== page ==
The United Nations in its 75th session, during Agenda item A/75/L.108 calls on its member states to “ensure access to eye care services for their population and to mobilize the necessary resources and support…to contribute to global efforts to reach, by 2030, at least 1.1 billion people who have a vision impairment and currently do not have access to the eye care services they need.” The UN resolution also recognizes that eye care is essential to achieving Sustainable Development Goals 1, 2, 3, 4, 8 and 11, and further calls on member states to include eye care as part of Universal Health Coverage and to implement integrated people-centered eye care in health systems. Integrated people-centered eyecare means eye health care services managed and delivered so that people receive a continuum of health interventions covering promotion, prevention, treatment, and rehabilitation; services addressing eye conditions according to individuals’ needs and which are coordinated across different levels and sites of care within and beyond the health sector; and which recognize people as participants and beneficiaries of these services, throughout their life course. An emphasis is placed on health service delivery within communities, which is the strength of optometry.

Why is it imperative to look to expanding optometry’s role? With this international agenda for eye care, optometry needs to ensure that, in addition to our traditional role in managing refractive error, it has the relevant competencies in assessing and managing ocular disease, clinical and management skills, teamwork, leadership and advocacy that will enable the profession to participate fully in growing healthcare systems to deliver enhanced health outcomes. In some countries optometry is educated with all these necessary skills and competencies. In others that is not necessarily the case.

Optometry also must recognize that solutions to the issues facing eye care will not necessarily be attained by simply training more practitioners. We also need to work smarter and more effectively. This will require us to develop future alternative models of the provision of eye care by optometrists, aimed at improving equity, access, efficiency and outcomes. As a profession, we need to consider the inclusion of eye care delivery by other practitioners, how they may work together with optometry, and how optometry can take a leading role in partnerships to develop models of delivery, training, leadership, and management of eye care teams. We need also to consider the impact of current and future technology on the delivery of eye care, and how these tools can be utilized by optometry, working with other eye care professionals, to improve equity, access, and outcomes. We need to think of how the skills and competencies of optometry can be more widely utilized with health care systems. There is ample evidence supporting an increased primary care role for optometry, demonstrating improved outcomes for patients through earlier detection of conditions with ocular morbidity, and a reduction in unnecessary referrals to ophthalmology at the secondary care level. Utilizing optometry in collaborative care and shared care schemes is a cost-effective way to increase the provision of eye care, thus making eye care integral to Universal Health Care, and the achievement of the Sustainable Development Goals.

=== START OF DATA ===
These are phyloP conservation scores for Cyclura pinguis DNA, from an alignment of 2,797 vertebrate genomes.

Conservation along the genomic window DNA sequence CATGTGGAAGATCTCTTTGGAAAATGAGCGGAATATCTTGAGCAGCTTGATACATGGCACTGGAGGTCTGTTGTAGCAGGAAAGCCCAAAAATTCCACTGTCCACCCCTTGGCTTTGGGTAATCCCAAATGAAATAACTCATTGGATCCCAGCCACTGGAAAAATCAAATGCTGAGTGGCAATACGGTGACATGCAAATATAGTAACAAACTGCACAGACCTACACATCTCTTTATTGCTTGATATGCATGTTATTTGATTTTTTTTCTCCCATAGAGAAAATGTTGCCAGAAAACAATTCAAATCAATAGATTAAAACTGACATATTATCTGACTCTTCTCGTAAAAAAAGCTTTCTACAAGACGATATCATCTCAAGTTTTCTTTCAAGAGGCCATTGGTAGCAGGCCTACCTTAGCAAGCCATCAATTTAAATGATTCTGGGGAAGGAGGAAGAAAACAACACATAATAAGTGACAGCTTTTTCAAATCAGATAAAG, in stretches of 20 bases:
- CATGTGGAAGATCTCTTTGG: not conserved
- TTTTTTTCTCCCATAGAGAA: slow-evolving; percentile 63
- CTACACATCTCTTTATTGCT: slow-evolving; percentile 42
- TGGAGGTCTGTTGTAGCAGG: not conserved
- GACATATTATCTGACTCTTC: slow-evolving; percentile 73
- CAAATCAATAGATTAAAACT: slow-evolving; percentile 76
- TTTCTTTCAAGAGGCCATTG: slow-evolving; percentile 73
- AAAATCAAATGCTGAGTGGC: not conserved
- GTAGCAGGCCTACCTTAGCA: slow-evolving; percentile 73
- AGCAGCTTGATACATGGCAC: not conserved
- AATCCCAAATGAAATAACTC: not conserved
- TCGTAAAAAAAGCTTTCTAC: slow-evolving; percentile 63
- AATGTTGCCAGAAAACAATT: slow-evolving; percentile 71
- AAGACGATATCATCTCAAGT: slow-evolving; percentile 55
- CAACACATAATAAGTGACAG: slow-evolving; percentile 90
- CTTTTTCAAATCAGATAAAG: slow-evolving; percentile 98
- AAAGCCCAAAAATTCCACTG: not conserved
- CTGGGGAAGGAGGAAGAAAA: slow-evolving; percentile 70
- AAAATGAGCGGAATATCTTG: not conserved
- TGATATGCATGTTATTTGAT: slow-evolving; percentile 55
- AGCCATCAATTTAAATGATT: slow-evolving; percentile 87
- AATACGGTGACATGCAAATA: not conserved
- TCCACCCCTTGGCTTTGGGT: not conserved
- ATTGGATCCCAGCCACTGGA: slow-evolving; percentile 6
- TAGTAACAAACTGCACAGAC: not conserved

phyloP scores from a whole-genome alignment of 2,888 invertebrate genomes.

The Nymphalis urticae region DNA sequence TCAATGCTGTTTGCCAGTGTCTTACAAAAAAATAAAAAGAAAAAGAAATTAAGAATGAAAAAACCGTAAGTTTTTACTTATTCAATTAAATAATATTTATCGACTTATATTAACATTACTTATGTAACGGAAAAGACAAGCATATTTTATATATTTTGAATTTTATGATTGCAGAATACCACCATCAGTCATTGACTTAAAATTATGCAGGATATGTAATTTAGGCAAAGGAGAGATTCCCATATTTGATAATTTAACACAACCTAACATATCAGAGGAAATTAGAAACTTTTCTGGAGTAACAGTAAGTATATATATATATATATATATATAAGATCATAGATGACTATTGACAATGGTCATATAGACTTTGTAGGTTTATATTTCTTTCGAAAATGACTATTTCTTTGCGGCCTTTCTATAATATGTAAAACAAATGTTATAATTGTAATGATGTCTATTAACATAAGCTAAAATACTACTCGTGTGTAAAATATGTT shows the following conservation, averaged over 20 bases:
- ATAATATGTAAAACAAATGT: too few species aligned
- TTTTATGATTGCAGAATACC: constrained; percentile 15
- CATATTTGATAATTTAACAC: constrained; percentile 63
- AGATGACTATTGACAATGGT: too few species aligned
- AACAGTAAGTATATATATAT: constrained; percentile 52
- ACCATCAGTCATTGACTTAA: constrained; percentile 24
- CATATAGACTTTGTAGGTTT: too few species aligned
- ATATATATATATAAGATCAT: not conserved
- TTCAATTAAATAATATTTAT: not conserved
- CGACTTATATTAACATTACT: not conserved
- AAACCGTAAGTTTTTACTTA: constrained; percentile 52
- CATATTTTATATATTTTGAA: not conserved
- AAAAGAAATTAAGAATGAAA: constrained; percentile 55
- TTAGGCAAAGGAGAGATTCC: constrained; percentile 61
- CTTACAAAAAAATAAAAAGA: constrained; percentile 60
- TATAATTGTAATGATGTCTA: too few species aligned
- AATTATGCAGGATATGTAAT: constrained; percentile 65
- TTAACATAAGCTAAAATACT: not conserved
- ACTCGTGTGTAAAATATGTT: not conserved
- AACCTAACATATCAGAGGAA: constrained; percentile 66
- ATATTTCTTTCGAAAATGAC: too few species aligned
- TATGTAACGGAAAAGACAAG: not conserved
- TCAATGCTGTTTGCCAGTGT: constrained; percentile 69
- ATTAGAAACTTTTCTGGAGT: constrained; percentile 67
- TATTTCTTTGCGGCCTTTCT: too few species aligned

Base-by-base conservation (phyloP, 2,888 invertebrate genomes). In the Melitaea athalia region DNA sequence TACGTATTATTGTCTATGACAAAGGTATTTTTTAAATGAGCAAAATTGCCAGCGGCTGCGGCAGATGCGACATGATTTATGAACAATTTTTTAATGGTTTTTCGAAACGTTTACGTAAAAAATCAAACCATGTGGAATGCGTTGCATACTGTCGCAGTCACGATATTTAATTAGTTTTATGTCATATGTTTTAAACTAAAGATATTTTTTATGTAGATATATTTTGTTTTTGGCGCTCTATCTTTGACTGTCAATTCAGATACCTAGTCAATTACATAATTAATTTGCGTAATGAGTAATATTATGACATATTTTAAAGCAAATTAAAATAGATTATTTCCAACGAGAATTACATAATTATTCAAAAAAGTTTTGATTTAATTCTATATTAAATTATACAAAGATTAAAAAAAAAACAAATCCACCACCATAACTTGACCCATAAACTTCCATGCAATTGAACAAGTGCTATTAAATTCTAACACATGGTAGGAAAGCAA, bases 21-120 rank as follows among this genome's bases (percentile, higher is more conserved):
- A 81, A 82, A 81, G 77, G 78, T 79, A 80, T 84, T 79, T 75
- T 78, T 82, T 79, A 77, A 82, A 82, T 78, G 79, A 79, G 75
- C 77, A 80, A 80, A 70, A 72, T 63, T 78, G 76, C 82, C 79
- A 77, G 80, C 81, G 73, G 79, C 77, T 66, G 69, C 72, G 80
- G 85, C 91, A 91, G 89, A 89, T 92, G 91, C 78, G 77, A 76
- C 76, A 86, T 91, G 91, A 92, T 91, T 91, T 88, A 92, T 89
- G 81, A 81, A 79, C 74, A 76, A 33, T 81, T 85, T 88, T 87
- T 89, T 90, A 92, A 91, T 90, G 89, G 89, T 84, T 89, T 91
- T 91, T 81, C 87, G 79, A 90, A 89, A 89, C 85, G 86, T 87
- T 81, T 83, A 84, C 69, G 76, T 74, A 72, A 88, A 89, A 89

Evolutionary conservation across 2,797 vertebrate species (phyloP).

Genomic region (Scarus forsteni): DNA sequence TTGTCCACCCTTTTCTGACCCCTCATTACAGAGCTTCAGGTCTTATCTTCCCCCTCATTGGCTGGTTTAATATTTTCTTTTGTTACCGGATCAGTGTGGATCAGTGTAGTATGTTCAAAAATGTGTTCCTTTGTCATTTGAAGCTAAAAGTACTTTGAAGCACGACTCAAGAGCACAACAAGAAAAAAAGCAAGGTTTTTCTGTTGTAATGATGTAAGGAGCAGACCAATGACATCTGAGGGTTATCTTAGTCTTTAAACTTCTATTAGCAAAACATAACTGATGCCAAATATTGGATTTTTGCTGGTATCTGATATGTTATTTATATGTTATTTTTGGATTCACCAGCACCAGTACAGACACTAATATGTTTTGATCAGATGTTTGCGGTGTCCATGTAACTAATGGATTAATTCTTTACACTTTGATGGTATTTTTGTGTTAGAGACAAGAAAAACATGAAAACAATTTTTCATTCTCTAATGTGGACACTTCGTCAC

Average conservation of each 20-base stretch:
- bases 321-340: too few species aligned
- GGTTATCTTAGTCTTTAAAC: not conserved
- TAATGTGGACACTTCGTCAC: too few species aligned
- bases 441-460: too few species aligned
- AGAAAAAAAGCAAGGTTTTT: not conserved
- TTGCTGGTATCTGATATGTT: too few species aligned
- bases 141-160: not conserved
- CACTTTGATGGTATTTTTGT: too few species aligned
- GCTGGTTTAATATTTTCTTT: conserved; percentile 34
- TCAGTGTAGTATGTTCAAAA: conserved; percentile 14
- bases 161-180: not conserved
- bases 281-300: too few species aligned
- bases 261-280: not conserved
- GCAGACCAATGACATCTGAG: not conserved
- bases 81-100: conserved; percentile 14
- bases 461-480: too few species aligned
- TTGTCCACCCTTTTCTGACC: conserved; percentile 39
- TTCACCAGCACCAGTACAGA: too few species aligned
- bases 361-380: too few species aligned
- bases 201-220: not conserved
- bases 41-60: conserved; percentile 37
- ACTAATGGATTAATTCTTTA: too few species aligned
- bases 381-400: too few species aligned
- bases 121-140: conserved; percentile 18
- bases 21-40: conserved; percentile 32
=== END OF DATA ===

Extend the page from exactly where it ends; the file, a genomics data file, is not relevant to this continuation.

To grow optometry’s competencies and wider involvement in health care is a complex process, needing either or both of educational and legislative change, as well as recognition. This is why the time is now. Optometry needs to position itself to speak and act towards the achievement of improved healthcare outcomes for society in terms of eyecare, and to also recognize the impact of improved eyecare on social, financial, and educational outcomes as well.

On World Optometry Day 2023, it is important to make the call for all optometrists and their representative organizations to work proactively together with other health professions involved in eye care, and with government, to make eye care accessible, equitable, affordable, and effective.

Sincerely,

Peter Hendicott
WCO President